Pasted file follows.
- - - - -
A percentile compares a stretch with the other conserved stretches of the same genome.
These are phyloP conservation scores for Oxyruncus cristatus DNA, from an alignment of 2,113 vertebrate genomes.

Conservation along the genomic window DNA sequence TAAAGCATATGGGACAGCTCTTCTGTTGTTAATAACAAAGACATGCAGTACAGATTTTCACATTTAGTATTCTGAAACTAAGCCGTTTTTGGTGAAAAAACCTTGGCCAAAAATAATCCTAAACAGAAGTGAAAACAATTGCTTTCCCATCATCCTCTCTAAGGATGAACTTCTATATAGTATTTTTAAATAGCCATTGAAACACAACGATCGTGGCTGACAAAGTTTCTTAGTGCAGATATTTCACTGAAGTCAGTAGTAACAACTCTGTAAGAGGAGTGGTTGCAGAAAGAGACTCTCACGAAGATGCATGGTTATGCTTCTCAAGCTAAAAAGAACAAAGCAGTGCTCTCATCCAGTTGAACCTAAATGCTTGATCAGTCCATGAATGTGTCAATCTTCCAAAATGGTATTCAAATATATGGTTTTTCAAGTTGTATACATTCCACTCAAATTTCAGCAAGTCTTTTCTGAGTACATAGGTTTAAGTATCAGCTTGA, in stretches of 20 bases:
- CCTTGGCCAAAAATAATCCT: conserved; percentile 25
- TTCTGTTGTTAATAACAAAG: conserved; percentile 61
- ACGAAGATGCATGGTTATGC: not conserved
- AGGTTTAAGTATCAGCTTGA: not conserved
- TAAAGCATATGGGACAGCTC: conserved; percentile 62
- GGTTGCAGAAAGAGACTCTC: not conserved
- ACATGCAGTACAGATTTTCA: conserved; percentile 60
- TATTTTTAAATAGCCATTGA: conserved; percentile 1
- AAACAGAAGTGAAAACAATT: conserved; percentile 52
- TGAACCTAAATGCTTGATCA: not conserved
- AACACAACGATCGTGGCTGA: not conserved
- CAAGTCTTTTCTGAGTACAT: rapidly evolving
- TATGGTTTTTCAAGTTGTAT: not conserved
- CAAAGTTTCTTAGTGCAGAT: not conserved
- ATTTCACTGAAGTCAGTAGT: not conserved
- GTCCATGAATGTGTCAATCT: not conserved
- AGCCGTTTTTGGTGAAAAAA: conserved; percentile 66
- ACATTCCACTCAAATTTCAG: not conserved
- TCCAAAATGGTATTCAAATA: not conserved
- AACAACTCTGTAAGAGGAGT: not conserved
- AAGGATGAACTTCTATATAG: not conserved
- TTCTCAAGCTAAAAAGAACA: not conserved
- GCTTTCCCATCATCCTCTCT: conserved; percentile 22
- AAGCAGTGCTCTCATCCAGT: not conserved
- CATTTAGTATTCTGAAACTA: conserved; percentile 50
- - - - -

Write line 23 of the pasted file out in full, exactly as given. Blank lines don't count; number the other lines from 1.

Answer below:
- AACAACTCTGTAAGAGGAGT: not conserved